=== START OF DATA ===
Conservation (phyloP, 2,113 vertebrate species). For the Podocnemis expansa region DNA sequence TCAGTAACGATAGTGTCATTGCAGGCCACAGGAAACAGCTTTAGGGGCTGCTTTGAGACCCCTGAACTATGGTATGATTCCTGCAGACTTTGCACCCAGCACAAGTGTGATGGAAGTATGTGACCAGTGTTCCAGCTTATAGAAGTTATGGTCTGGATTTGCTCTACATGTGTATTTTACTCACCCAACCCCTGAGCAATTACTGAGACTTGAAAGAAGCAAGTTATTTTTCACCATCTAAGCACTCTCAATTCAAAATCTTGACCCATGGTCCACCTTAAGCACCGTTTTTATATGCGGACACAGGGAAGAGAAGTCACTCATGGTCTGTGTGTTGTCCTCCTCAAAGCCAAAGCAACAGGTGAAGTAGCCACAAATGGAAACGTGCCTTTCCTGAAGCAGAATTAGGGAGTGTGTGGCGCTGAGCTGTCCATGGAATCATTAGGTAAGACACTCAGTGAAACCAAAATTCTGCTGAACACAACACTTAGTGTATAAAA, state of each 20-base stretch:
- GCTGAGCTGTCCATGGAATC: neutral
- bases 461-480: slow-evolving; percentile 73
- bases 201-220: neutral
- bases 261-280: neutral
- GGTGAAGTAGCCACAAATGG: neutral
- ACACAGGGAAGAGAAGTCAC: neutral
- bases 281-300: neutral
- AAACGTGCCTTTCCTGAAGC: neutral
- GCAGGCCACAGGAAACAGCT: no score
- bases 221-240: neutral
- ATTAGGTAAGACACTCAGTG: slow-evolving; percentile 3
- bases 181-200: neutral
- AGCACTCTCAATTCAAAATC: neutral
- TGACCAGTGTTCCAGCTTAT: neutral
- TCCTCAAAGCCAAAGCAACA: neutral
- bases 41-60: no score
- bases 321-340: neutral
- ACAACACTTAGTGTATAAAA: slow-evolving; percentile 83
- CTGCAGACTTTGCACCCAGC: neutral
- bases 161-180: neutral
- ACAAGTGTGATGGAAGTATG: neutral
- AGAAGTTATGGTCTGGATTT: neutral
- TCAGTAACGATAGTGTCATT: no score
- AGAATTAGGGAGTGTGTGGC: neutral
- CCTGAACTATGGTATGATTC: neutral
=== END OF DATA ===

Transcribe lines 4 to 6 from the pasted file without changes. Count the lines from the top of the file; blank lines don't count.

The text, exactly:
- bases 201-220: neutral
- bases 261-280: neutral
- GGTGAAGTAGCCACAAATGG: neutral